Is this a civilian medevac or military? If it's civilian, it's actually somewhat slow. The paramedic will get off the copter, go over to the patient, get a summary of the patient's condition, probably get a good set a vitals, get the paperwork, and then the patient will be loaded. O2 and IV have to be dealt with. Although minutes matter, seconds don't. And since a fair amount of the ground crew aren't used to helicopters, safe and slow is the order of the day.

Best of luck,

Jim Clark-Dawe

WackAMole
03-25-2012, 10:42 AM
Is this a civilian medevac or military? If it's civilian, it's actually somewhat slow. The paramedic will get off the copter, go over to the patient, get a summary of the patient's condition, probably get a good set a vitals, get the paperwork, and then the patient will be loaded. O2 and IV have to be dealt with. Although minutes matter, seconds don't. And since a fair amount of the ground crew aren't used to helicopters, safe and slow is the order of the day.

Best of luck,

Jim Clark-Dawe

It's military

CobraMisfit
03-26-2012, 11:19 PM
It's military

A military H-60 can make a very quick emergency pick-up if the situation demands it. The pilot would come in fast, flare, set down (and, like BillPatt said, rotor RPMs are kept at 100% while on deck so that you can pull power at a moment's notice), medic out to grab the patient, haul them into the aircraft, thumbs-up, pull collective (power), lift off, nose-over, and you're on the move.

This is assuming the patient is mobile or the aircraft is under fire. A less asture scenario would see a very deliberate course of action like jclarke described.

One thing to note is that unless it's a maintenence run, single piloted missions usually don't happen. This is especailly true in emergency situation (combat, medivac flights, etc.). The cockpit coordination required to fly, communicate, navigate, and work with the medics demands a full crew. If one person is injured mid-mission, then the other pilot can fly solo, but single-pilot isn't standard and against a lot of current military orders.

That said, it's your story, so literally anything can happen. Best of luck!

Hallen
03-28-2012, 01:45 AM
Yes, one pilot can fly it if necessary. About the only time this happens in the military is during a maintenance tests flight. Even then, usually a crew chief is sitting in the left seat.

During an emergency, it can get a bit dicey depending on what the emergency is. There is a condition where the automatic control of the engine's throttles fails and then the pilot must adjust the throttles while still flying the aircraft. The problem is, the throttles are mounted on the roof between the two pilots. Usually, the copilot would manipulate the throttles while the pilot flew. However, this is a very rare condition, so it's not like it's an impediment during normal operations. There may be situations where a Blackhawk is flown operationally with one pilot, but it won't be if it is a military Blackhawk unless somebody is doing something they're not supposed to.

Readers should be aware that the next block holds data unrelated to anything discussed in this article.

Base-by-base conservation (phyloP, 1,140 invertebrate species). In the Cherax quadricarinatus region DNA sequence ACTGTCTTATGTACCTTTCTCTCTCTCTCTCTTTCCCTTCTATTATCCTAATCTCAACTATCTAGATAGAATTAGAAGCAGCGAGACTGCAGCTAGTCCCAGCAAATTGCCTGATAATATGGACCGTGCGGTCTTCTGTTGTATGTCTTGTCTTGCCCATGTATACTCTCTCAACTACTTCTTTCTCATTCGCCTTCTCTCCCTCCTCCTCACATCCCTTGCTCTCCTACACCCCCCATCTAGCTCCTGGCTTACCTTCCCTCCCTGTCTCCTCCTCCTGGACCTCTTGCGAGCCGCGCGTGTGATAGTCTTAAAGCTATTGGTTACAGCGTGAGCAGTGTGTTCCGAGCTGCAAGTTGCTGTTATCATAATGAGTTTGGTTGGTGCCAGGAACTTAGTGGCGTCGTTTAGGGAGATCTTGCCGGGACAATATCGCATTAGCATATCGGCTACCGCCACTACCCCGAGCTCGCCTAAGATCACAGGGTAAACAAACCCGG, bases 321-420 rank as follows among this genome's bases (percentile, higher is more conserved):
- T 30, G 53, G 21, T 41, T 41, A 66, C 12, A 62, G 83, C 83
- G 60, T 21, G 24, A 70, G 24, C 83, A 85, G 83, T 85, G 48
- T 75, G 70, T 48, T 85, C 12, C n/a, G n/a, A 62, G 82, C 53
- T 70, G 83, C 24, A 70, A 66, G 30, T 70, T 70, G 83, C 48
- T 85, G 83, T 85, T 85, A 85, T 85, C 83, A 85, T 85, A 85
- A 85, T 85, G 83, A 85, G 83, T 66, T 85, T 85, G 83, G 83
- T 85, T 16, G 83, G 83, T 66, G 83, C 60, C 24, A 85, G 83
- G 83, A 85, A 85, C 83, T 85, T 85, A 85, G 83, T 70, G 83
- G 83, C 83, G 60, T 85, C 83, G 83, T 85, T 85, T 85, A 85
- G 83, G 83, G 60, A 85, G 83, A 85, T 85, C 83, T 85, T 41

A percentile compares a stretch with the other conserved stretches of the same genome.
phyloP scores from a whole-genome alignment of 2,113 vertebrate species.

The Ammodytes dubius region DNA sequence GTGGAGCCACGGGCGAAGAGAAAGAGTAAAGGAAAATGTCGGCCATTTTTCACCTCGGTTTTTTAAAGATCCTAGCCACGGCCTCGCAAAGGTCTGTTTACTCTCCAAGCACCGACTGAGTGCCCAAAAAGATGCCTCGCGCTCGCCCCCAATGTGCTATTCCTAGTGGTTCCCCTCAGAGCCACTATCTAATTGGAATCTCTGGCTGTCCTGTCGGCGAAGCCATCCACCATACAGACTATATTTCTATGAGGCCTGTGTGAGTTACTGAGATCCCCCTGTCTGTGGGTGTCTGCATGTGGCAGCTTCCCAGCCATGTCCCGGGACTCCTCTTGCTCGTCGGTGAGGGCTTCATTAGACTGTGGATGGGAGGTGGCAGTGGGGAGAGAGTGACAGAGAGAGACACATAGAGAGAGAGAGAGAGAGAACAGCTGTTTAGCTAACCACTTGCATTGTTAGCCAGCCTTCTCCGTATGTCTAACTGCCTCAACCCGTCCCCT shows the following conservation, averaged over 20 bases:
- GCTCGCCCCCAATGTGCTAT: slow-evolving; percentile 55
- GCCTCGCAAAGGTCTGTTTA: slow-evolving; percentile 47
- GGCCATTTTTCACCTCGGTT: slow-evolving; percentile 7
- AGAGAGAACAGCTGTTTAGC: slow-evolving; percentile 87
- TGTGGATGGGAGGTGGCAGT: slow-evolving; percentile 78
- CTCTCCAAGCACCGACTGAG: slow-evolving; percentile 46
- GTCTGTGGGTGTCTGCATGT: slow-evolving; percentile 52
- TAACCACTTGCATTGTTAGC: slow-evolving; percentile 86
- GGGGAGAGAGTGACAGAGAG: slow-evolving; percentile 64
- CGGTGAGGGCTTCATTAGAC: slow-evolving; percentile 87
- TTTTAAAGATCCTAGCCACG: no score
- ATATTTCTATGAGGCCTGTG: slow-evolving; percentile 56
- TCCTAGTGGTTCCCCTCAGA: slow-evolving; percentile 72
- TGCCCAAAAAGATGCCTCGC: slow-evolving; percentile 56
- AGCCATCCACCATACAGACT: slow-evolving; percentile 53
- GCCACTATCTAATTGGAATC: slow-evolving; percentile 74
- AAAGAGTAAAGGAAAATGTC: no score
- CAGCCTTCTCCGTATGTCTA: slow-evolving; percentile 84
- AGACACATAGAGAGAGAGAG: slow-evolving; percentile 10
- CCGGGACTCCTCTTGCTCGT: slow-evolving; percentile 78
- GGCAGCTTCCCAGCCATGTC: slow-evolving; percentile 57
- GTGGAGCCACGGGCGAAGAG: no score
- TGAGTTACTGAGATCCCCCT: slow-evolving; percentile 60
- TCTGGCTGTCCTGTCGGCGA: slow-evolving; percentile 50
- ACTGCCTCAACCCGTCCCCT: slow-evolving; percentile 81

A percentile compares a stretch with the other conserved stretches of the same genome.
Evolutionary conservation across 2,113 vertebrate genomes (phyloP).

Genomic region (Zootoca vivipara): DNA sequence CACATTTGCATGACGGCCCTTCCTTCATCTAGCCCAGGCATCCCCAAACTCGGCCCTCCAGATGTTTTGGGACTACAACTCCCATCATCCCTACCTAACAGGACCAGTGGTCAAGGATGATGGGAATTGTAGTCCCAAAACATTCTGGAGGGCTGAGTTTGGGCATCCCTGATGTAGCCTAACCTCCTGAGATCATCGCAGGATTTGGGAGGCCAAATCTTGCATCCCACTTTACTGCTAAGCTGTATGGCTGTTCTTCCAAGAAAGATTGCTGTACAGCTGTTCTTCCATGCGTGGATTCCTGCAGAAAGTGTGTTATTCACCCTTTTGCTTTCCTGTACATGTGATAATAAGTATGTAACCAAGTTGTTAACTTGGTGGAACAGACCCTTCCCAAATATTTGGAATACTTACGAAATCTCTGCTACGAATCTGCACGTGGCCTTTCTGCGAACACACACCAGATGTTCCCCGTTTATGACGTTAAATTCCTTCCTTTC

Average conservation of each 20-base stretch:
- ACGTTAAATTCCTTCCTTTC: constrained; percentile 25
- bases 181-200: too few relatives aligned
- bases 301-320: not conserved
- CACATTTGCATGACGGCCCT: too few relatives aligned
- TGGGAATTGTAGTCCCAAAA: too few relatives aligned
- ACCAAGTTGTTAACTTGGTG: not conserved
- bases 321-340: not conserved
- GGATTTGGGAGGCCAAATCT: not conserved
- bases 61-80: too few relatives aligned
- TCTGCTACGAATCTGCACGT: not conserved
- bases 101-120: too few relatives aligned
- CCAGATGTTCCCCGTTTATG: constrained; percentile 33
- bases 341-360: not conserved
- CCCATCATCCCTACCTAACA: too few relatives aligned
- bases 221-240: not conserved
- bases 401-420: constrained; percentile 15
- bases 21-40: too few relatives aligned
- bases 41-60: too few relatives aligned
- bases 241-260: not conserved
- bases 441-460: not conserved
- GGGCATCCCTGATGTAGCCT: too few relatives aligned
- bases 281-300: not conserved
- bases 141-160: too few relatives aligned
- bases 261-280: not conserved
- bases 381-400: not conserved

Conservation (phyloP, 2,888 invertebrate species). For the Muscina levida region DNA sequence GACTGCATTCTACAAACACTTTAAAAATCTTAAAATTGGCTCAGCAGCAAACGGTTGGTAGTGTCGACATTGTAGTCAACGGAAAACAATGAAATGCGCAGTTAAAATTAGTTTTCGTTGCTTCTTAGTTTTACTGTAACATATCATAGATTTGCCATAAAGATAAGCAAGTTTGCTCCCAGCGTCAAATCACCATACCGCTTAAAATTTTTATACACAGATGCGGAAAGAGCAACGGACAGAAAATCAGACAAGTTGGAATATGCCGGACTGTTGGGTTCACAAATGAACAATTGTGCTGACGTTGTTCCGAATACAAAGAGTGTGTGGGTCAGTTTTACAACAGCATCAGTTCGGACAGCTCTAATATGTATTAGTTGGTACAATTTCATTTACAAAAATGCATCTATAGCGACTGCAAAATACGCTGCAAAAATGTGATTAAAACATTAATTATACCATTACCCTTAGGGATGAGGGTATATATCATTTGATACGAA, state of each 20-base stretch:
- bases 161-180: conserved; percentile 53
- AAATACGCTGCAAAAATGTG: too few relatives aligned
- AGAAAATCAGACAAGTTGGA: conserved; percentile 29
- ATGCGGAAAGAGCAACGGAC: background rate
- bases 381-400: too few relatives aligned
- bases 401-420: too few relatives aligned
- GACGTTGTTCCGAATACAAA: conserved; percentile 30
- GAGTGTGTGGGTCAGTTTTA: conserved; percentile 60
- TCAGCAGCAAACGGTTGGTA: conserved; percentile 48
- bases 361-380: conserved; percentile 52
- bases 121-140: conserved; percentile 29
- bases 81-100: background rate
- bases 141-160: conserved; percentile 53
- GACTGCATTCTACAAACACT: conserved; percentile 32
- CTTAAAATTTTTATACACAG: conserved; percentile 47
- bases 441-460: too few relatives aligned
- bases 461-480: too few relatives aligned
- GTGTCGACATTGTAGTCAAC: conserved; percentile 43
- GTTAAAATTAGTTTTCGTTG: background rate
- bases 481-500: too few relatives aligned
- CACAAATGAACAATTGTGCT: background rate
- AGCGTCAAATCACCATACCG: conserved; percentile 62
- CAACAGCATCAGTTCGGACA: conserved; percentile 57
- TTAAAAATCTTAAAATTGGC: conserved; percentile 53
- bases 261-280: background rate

Time to get airborne for a medivac bird can be as low as two minutes. The aircraft must be prepped, or "cocked", for this to happen. The crew goes out at the start of the shift, does a preflight, starts the aircraft, does all the pre-flight checks and then shuts down. Then the crew goes back through the preflight checklist right up to the "Engine Start" line and then stop. The aircraft is now cocked and ready to go. It is quarantined at that point so nobody messes with it. If it's set like that, you can go quickly. If not, then a very fast crew could have the engines cranking in 5 minutes (if the preflight was done, or omitted), and then flying a minute or two later.

I've been on the ground for less than 10 seconds while de-assing occurred, prior to taking back off. For assault missions, the less time on the ground the better.

For the Blackhawk, unless you have a big slope off to the side, you'll enter and exit from the sides. It's different from the old Huey's where you always approached and exited to the front if possible. The Blackhawk has a forward rake that tilts the rotor disk forward when it's on the ground. This means it's the point where the blades come the closest to the ground. Never enter or approach from the rear. Tail rotors are deadly.

There are dedicated medivac versions of the Blackhawk, but any model can be used for evac if necessary. Army medivac helicopters do not carry nurses. They carry a medic and a crew chief (mechanic). If you are carrying a civilian, then all kinds of paperwork and approvals are needed or you're in big trouble.

If you have other questions, let me know. I have a few hundred flight hours in Blackhawks.

Noah Body
03-28-2012, 06:30 PM
Hallen speaks the truth.

If you find you need the pre/post checklists for a UH-60, I actually have them.

Hallen
03-30-2012, 12:29 AM
Hallen speaks the truth.

If you find you need the pre/post checklists for a UH-60, I actually have them.

Don't you just love the first item, "Switches and circuit breakers, set"?
That one item incorporated something like 100 individual items to check and set. It was one of the "detailed procedures" we had to memorize when learning to fly it. I came from the Huey, which had a complete checklist on one piece of paper. :)